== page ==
Welcome to our first blog of 2015. It as been a busy start to the year for the Institute as I am sure it has been for everyone.
In fact, what the latest UKCSI demonstrates is that our expectations have grown still further with speed of response and the requirement to be easy to do business with growing in importance; however there is an important point – it’s not just the speed of transaction and resolution when we look across the key drivers in the UKCSI – one of the most important points that emerges is the need for an authentic relationship with our customers. As customers we have become intolerant of poor service and are clearly making our voices heard, we are also less trusting but there is a real opportunity for us to retrieve the lost trust by genuinely focusing on the service experience.
Right at the beginning of the year the Institute launched a specific piece of research on what we felt were the key trends that had started to emerge in 2014 and how we believed they will develop throughout 2015.
The environment in which we all work is tough and the marketplace,although showing growth in many sectors, remains uncertain as does the wider world in which we operate. The latest UKCSI demonstrates that customers are more demanding but also that some organisations have been found wanting.
We are seeing a growing polarisation around organisational performance and I believe we have entered a new era where the relationship economy is even more important. This means that in 2015 organisations need to be more agile than ever, with a relentless focus on the service experience across all areas of the business.
I also believe that collaboration and co-creation will really come to the fore this year, if we are to achieve the personalisation that customers are looking for. In our hyper connected world, organisations are collecting data, everything from our shopping habits to energy usage is being tracked, but we are still struggling to turn this into meaningful insight. Some organisations might therefore be tempted to focus purely on the hygiene factors and continue in some cases to see customer service as a functional activity – important though these hygiene factors are (speed of response, complaint handling, joined up communications and channels) tackling them alone will not provide a long term sustainable business model and addressing them simply means a place at the table.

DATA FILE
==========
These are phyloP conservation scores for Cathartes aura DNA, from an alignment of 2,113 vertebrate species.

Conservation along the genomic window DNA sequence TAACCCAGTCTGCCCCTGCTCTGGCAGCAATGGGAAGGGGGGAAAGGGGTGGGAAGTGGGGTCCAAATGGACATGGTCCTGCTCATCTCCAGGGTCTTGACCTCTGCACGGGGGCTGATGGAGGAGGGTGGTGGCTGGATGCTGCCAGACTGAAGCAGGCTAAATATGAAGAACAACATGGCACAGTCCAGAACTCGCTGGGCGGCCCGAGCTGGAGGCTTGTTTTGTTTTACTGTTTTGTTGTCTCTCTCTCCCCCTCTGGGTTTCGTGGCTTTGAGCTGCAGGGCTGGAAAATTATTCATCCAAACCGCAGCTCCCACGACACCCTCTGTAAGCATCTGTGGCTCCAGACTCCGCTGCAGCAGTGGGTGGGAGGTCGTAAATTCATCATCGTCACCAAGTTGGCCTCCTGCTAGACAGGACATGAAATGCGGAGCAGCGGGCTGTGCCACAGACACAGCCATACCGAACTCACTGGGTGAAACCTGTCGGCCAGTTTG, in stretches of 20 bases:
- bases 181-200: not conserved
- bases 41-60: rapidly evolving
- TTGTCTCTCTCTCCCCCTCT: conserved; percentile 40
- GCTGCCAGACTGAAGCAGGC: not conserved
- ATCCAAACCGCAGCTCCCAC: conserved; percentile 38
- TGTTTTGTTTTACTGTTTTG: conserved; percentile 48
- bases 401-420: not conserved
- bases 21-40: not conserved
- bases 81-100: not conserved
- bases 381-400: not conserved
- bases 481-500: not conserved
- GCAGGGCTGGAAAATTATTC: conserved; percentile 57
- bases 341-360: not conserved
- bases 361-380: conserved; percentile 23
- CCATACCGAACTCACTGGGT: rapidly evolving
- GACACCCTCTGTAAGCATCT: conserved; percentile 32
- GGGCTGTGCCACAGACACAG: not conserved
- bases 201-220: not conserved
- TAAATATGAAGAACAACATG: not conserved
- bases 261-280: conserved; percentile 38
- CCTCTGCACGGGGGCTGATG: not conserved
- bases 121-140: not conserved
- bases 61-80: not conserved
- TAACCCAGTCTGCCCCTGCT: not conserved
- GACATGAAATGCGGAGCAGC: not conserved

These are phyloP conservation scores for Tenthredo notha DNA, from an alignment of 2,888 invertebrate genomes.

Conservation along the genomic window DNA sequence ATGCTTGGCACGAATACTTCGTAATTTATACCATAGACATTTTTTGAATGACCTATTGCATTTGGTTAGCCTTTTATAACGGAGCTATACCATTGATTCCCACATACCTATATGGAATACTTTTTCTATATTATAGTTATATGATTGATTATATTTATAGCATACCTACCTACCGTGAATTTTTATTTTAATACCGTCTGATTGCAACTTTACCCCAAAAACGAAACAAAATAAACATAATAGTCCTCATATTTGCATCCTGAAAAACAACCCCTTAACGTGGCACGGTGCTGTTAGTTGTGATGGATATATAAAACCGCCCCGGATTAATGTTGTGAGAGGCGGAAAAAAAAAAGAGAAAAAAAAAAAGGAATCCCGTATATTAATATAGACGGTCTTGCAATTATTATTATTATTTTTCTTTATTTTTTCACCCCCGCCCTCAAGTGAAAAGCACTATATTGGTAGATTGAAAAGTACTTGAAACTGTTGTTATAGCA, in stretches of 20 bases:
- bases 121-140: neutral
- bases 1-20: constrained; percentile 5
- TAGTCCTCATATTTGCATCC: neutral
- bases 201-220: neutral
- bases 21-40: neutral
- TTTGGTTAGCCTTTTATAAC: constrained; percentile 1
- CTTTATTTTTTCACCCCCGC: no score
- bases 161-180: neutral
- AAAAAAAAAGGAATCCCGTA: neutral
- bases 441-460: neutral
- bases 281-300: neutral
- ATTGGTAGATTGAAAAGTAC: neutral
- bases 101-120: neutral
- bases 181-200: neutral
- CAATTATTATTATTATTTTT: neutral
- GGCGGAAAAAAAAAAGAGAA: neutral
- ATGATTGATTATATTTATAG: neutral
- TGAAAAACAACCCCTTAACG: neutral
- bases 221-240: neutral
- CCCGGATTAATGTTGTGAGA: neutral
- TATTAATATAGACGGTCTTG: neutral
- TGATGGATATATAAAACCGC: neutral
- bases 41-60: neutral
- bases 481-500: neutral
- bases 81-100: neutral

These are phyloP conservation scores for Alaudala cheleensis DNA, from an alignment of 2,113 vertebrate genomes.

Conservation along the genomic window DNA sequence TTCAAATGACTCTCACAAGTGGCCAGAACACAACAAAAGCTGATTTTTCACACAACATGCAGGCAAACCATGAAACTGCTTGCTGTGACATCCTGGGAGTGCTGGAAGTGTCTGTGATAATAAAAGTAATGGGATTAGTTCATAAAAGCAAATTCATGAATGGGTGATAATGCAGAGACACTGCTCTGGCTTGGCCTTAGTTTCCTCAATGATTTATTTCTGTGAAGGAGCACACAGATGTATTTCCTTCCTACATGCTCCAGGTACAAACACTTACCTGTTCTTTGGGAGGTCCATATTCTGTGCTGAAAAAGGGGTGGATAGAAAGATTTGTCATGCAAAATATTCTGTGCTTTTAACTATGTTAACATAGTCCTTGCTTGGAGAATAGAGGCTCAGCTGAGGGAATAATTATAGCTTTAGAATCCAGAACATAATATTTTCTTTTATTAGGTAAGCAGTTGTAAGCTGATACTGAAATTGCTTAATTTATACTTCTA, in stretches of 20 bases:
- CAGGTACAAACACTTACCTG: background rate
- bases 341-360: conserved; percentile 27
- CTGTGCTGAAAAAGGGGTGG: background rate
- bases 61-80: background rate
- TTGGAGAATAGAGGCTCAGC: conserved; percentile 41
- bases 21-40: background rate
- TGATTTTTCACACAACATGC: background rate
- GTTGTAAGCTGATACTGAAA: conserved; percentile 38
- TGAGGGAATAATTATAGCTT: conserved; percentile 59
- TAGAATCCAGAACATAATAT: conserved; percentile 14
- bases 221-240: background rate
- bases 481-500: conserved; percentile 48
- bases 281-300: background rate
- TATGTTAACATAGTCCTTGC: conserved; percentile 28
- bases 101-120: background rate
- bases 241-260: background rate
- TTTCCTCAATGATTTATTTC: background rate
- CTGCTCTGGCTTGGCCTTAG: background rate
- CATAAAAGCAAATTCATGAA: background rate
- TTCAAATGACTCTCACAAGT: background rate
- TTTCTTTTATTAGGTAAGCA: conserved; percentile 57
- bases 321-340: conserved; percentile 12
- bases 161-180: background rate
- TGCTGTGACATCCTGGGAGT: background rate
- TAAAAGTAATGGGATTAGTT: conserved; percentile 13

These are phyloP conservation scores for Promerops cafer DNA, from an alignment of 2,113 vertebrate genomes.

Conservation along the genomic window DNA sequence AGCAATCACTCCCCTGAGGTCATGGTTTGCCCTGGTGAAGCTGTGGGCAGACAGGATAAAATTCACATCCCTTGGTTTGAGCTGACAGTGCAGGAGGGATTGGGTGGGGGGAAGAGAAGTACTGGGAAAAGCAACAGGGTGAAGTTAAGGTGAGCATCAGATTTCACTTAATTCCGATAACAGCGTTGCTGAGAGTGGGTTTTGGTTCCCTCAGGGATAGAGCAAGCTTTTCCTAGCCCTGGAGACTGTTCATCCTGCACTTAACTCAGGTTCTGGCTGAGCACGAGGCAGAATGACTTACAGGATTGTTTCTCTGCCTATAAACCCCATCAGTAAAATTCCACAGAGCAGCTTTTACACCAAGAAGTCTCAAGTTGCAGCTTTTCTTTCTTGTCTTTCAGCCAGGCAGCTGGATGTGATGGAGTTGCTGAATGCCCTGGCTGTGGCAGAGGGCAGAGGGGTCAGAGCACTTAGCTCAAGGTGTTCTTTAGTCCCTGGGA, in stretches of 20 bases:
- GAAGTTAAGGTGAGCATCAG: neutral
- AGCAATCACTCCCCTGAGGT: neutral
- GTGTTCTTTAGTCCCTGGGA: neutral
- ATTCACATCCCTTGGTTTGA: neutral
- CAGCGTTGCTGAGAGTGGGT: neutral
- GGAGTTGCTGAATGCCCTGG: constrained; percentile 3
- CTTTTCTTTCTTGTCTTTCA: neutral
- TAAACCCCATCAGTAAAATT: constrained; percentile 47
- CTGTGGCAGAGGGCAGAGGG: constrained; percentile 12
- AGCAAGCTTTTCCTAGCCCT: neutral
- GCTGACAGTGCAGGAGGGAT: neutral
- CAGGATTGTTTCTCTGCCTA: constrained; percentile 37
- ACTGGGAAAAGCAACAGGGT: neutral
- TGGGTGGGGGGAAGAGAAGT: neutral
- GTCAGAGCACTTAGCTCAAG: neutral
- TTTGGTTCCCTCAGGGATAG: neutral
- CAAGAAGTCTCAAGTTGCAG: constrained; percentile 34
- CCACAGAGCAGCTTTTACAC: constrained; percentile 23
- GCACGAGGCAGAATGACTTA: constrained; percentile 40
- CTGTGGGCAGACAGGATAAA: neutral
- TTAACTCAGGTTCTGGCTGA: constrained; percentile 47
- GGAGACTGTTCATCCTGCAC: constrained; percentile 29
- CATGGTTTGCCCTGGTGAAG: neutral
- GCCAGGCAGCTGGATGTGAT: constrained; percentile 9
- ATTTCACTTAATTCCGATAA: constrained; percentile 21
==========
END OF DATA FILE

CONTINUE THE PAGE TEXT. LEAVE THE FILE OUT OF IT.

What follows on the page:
So what is it that will really make a difference in delivering a customer centric organisation in 2015?
For me it is the following: a genuine strategic commitment to customer service, where the board regularly review their customer insight and have an intrinsic understanding of how this drives their businesses forward. Where we start to look to the long term, not simply at next weeks or quarter’s results and where we genuinely see the link between service and organisational performance. It is my belief – and there is now a growing body of data that supports this, that customer service measures are predictive, maybe not immediately but certainly over the longer term.
Where the board measures and takes account of the information they receive across the whole customer experience – the strategy, process and culture. Where we invest in genuine insight and understanding so that we can co-create the services our customers demand, rather than simply trying to sell more product. We will see the returns we need to.
There is clearly an intrinsic link between customer satisfaction and employee engagement and I believe there are two critically important drivers – the pride our people have in the organisations they work for and how much empowerment they truly have – these two factors play a significant part in delivering and sustaining the customer experience.
So, in 2015 we need to equip our people with the appropriate skills and competencies – and in particular drive for authentic relationships, and recruit with the customer in mind both internally and externally. I am mindful that in a highly competitive environment we always need to drive out efficiencies and strive for greater effectiveness. The truth is, in a customer centric organisation you need both, but the lens is from the outside in not inside out.
The role of the Institute
I firmly believe that it is our role to help our members to achieve long term sustainable business success, by providing products and services that help them to navigate the challenges we all face. To be the ‘critical friend’ and to keep striving for greater insight and knowledge into what service means now and in the future and to ensure we uphold the standards that represent great customer service.
If we do this and work together we will be able to drive up the standards and meet the requirements of the customers we serve and above all I look forward to continuing our journey together.